The people in charge of the USG (amerikun guvmint) are one exceedingly stupid and paranoid bunch.
If they were smart, they'd just leave Edward Snowden alone. President Obama lives and breathes public opinion polls and focus groups. So, now that more than half the population thinks Snowden is a whistleblowing hero and that the USG has gone overboard with this whole spying thing, does he let up? No, he does not. He may not be scrambling his fighter jets, but he's definitely scrambling to land on the front page of the New York Times and look like an idiot, planting a story about how he's strong-arming Latin American countries to deny asylum to Snowden. If thuggishness is how he wants to be remembered, he is succeeding mightily.
Meanwhile, Snowden is seizing the inept American moment and applying for asylum in Russia -- presumably to gain safe passage, eventually, to one of those South American countries. If the USG maintains its anal-retentive hold on the entire atmosphere, Snowden could just end up traveling overland with Vlad in a protected convoy up to the Arctic Circle, traverse it by dog-sled and ice-breaker, (assuming there's any ice left) and then head down the Pacific Coast to safe haven. (Sarah Palin can wave to them from her house as Putin rears his mighty head in her space.)
Obama may have pretended to end Bush-era torture, but he has simply finessed and expanded it. By effectively trapping Snowden, he is torturing him. In recent days, one federal judge ordered Obama's guards to stop feeling up the private parts of Gitmo detainees. And even fellow Democrats are warning him he's breaking the law by force-feeding them. And now, international human rights groups are in Russia, holding the president up to even more universal scorn for hounding the whistleblower who did nothing more than expose USG malfeasance and speak truth to power.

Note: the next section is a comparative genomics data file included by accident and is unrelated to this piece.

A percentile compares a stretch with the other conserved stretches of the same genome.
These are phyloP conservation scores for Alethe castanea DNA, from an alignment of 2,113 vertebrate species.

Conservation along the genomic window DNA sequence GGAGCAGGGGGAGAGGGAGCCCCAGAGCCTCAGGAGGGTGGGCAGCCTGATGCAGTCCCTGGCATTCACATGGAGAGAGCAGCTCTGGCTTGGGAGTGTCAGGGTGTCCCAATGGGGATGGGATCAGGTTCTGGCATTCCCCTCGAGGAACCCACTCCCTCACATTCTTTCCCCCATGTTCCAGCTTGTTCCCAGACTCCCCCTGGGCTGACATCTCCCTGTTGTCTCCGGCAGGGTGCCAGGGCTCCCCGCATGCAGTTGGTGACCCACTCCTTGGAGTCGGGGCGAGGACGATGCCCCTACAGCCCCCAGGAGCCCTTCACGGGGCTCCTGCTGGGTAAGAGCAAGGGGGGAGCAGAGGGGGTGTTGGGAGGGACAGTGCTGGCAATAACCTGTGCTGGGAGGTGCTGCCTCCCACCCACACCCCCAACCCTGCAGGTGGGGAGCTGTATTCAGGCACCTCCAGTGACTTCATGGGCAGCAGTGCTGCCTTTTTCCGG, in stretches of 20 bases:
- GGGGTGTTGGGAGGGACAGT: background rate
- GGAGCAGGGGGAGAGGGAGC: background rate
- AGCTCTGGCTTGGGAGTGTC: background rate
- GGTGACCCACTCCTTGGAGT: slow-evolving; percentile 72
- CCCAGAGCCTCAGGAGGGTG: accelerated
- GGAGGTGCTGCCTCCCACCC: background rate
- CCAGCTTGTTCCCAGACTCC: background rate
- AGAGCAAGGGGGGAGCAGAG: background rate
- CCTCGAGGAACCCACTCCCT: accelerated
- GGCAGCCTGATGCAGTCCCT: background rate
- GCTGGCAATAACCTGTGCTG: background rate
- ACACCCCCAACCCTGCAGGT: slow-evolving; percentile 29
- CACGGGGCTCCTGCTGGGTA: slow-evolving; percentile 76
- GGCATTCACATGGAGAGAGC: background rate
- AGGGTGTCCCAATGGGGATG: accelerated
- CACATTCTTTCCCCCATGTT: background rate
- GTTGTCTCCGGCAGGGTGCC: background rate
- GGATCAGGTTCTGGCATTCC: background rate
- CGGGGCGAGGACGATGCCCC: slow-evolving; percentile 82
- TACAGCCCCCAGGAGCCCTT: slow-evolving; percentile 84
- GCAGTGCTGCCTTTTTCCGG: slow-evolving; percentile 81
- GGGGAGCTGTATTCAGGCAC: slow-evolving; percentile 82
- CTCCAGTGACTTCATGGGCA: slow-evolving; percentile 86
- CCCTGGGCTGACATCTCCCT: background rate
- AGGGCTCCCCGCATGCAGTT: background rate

Maybe Congress doesn't have the cojones to impeach our temporary emperor (Temp Emp), but at long last, he and the corporate American Empire are being tried and convicted in the world court of public opinion. That has to count for something, no matter how hard the Powers That Be try to ignore it and change it and blame the messengers. The whole manufactured consent thing is falling apart at the seams. The only surprise is how long the cheap propaganda thread has held it all together.
Update: More coverage from The Guardian. And here, in its entirety, is Snowden's remarkable statement:
Hello. My name is Ed Snowden. A little over one month ago, I had family, a home in paradise, and I lived in great comfort. I also had the capability without any warrant to search for, seize, and read your communications. Anyone's communications at any time. That is the power to change people's fates.
It is also a serious violation of the law. The 4th and 5th Amendments to the Constitution of my country, Article 12 of the Universal Declaration of Human Rights, and numerous statutes and treaties forbid such systems of massive, pervasive surveillance. While the US Constitution marks these programs as illegal, my government argues that secret court rulings, which the world is not permitted to see, somehow legitimize an illegal affair. These rulings simply corrupt the most basic notion of justice – that it must be seen to be done. The immoral cannot be made moral through the use of secret law.